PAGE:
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Faculty Design Clinical Trial Study for Drug Aimed at Slowing Memory Loss

Faculty at the University of North Carolina Wilmington have played a key role in designing, analyzing and interpreting a national clinical trial study of a new drug that may help people with mild cognitive impairment, a condition that is often a precursor to Alzheimer’s disease.

Dr. Julian Keith, professor of psychology at UNC Wilmington and director of neuroscience for Memory Assessment Research Services (MARS), LLC, designed the clinical trial protocol for Allon Therapeutics, Inc., the company testing the drug.

Keith, along with fellow UNCW faculty and MARS colleagues, Dr. Len Lecci and Dr. Dale Cohen, was asked by Allon to participate in designing the study. Keith said the team was given the freedom to design the trial in ways they felt would yield the most accurate research results based on their significant experience working with patients with memory loss.

The key element in the study design was ensuring that preliminary testing established a solid cognitive ability baseline for each participant before the drug was administered, Keith said.

“We developed this study in a unique way,” he said. “We brought participants in for several testing sessions before they ever received the drug. We carefully tested their cognitive performance to develop a good, solid baseline. The tests were designed to be very sensitive to changes in memory and ability to make complex decisions. We established the baseline, and then repeated the measurements over time.”

Allon and its scientific advisory board comprised of some of the leading researchers in the field of Alzheimer’s research, considered several alternative proposals for the study design, and ultimately chose the design developed by MARS for the nationwide clinical test of their product.

In addition to designing the study, MARS served as one of the sites for the first round of the national clinical trial. Trials took place simultaneously at 19 other sites, including some of the largest Alzheimer’s disease and memory disorder research centers in the nation.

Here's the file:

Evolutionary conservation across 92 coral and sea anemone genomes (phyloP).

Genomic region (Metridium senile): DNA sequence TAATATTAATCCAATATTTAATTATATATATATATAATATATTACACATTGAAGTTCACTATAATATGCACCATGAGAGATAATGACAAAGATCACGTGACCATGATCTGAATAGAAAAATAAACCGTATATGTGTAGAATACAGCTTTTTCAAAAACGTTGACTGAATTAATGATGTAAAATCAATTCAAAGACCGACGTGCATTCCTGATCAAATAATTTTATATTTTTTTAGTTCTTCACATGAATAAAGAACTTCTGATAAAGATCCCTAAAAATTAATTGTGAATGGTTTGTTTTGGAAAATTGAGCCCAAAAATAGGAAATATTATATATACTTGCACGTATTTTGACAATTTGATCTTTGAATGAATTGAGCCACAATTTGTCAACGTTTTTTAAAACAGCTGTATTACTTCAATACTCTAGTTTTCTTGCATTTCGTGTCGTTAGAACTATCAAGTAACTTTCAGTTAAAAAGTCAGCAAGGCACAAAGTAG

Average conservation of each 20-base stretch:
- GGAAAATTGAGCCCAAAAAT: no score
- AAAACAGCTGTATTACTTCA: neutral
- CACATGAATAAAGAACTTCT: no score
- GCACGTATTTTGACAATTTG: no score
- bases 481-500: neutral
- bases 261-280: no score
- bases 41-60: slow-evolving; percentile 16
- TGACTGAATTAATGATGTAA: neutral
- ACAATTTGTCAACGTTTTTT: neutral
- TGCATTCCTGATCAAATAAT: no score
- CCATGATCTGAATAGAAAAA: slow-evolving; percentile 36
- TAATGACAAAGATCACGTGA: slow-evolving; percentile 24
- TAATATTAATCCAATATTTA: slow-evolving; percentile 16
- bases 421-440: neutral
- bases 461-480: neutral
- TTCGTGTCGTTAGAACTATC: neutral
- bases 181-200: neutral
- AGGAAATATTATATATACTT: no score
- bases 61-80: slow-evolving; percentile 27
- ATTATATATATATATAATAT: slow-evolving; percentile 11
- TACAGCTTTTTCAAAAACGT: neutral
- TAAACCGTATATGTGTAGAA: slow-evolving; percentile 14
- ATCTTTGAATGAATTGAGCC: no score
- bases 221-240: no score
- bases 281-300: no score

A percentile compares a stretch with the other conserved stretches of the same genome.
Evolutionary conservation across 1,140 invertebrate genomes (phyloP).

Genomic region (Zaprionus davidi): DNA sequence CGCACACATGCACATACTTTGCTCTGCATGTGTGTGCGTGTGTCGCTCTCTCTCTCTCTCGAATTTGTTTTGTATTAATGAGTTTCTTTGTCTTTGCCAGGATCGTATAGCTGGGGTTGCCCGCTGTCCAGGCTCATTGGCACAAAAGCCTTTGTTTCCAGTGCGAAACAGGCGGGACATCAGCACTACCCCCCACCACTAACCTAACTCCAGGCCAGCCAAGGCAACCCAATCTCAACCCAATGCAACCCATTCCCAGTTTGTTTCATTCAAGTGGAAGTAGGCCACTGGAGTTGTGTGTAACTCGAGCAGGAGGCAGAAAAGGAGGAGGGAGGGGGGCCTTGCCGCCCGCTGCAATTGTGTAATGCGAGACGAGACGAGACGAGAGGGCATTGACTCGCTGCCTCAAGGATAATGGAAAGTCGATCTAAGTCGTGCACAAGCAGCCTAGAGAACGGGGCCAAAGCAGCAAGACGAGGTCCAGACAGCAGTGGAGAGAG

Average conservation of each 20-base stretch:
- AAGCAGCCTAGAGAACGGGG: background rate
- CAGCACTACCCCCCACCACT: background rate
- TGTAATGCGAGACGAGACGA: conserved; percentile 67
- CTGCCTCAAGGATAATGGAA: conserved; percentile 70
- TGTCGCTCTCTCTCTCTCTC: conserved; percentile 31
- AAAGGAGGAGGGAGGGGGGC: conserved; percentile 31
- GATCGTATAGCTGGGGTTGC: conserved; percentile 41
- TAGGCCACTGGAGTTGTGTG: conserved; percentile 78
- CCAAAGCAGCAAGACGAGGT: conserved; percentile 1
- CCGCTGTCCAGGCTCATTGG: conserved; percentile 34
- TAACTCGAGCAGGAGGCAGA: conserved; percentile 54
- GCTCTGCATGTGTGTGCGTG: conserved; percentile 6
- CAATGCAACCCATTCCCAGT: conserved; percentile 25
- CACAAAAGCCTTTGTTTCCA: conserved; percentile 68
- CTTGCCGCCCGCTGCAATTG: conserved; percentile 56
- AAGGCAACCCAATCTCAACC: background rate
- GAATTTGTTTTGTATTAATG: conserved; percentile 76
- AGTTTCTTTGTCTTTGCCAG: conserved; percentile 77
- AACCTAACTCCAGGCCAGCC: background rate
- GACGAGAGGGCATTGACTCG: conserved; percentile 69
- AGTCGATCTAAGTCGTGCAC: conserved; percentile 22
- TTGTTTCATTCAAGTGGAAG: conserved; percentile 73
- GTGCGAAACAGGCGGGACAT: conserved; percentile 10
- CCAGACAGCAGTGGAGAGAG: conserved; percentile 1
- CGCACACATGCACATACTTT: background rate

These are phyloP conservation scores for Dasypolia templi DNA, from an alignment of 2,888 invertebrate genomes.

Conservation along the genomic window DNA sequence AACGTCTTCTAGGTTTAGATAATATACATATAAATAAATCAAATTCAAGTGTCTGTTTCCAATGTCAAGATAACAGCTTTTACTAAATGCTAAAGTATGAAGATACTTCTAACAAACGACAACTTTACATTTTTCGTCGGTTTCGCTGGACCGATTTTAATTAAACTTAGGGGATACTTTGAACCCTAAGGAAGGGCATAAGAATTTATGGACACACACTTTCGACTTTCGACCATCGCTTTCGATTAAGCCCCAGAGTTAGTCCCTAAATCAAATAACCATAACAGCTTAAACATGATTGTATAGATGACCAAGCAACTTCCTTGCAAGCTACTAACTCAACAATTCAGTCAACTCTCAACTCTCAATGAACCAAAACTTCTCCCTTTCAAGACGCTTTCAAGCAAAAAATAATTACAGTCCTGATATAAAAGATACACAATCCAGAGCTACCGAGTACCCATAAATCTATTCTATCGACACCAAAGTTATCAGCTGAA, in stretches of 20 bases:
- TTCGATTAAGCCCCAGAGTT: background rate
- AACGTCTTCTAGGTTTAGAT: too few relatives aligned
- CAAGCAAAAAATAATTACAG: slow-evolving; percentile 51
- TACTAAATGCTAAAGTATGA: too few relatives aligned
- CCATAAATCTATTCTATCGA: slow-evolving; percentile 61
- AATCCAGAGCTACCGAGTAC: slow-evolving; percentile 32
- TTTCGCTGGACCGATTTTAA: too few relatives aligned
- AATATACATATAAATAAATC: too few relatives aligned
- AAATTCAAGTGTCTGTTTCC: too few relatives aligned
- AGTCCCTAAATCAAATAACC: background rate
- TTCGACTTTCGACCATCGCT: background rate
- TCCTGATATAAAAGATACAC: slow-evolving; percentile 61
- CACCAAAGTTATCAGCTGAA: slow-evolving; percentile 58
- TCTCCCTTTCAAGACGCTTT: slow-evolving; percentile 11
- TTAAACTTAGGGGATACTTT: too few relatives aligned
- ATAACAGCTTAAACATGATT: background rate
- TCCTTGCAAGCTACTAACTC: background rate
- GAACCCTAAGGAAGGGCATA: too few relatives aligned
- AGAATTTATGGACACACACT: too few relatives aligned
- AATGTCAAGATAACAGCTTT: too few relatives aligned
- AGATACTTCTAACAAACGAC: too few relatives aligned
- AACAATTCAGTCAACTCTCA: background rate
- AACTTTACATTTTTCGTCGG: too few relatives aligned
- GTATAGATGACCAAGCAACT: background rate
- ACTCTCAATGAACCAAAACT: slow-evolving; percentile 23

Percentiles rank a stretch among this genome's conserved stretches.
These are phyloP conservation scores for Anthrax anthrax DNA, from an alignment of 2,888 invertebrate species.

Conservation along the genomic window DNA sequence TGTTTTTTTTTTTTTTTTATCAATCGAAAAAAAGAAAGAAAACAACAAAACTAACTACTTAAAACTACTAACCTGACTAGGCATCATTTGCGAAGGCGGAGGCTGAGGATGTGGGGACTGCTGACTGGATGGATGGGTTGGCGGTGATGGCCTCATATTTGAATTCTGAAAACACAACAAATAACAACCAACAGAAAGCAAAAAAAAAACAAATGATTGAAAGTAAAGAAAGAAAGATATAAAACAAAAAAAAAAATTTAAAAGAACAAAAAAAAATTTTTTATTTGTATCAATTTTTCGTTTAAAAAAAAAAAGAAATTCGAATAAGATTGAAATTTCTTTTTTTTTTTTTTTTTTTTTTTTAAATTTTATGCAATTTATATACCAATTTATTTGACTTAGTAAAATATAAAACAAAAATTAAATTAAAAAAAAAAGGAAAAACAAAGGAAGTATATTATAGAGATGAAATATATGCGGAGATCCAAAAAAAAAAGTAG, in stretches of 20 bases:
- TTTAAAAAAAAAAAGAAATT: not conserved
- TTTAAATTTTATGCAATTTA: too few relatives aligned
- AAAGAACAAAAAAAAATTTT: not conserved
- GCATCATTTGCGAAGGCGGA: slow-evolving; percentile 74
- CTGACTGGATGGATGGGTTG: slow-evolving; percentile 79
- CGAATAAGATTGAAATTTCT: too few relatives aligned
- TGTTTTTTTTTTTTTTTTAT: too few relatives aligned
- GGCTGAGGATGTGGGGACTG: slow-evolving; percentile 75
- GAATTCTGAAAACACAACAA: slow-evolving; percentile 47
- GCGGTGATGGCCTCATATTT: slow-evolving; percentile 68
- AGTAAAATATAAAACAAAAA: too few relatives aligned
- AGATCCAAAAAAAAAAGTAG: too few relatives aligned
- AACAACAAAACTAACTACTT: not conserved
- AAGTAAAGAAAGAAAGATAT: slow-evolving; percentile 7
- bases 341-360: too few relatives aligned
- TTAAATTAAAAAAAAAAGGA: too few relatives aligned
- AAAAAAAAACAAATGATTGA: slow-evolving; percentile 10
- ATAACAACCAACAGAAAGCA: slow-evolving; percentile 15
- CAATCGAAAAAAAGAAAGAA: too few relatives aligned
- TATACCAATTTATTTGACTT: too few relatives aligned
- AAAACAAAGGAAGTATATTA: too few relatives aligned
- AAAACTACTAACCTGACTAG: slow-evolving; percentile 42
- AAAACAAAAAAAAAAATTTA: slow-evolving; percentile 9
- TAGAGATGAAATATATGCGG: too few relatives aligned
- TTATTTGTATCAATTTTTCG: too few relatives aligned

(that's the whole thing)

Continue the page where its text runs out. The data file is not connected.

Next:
“Our involvement was very exciting,” said Keith. “All of the clinical trial sites used the design and protocols that were developed by UNCW faculty working at MARS.”

The MARS team worked with each individual participant for about 20 weeks, and the entire clinical study took about a year from design to completion. During the first eight weeks of the study, baseline memory and cognition measurements were obtained for each study participant. The tests were then repeated each month for four months after the participants began receiving the drug (or an inactive placebo) to measure the drug’s effects on memory and cognition.

The team worked with Dr. Marsha Fretwell, a Wilmington gerontologist, to recruit patients for the study and tested them at her office.

The drug, called AL-108, was discovered by Israeli researcher Illana Gozes, a major figure in the field of Alzheimer’s research. The clinical trials showed that the drug has a positive impact on memory in patients with amnestic mild cognitive impairment (aMCI). The study showed statistically significant effects for patients taking the drug in three types of memory that are clinically relevant in Alzheimer’s disease: short-term, working and recognition memory. AL-108 also was found to be safe and well tolerated by patients.

“The hypothesis is that it has strong neuroprotective effects and can protect brain cells from diseases like Alzheimer’s,” Keith explained. “This is significant because about 80 percent or more of people with mild cognitive impairment will be diagnosed with Alzheimer’s disease within six years. They have severe memory loss, so anything that can slow that process is important.”

The next steps for this drug are to begin a new series of clinical trials in patients that have already been diagnosed with Alzheimer’s disease. Keith said that MARS hopes to continue its involvement in testing AL-108 as well as other drugs that could have potential benefits for stopping or slowing memory loss.

“MARS is all about early detection of memory problems and helping doctors optimize treatment for their patients, so these kinds of studies are a great fit for us,” he said.

MARS was formed in 2005 in response to the emerging data showing that new medications can slow the deterioration of memory if they are administered when the first signs of memory loss begin to appear. MARS provides affordable memory screenings to the general population to aid in early diagnosis, works to advance the scientific understanding of memory and memory deficits, and helps to educate the public about memory disorders and their treatment.

Media contacts:

Dr. Julian Keith, professor of psychology, 910.962.3378 or
Dana Fischetti, media relations manager, 910.962.7259 or

Dana Fischetti | newswise
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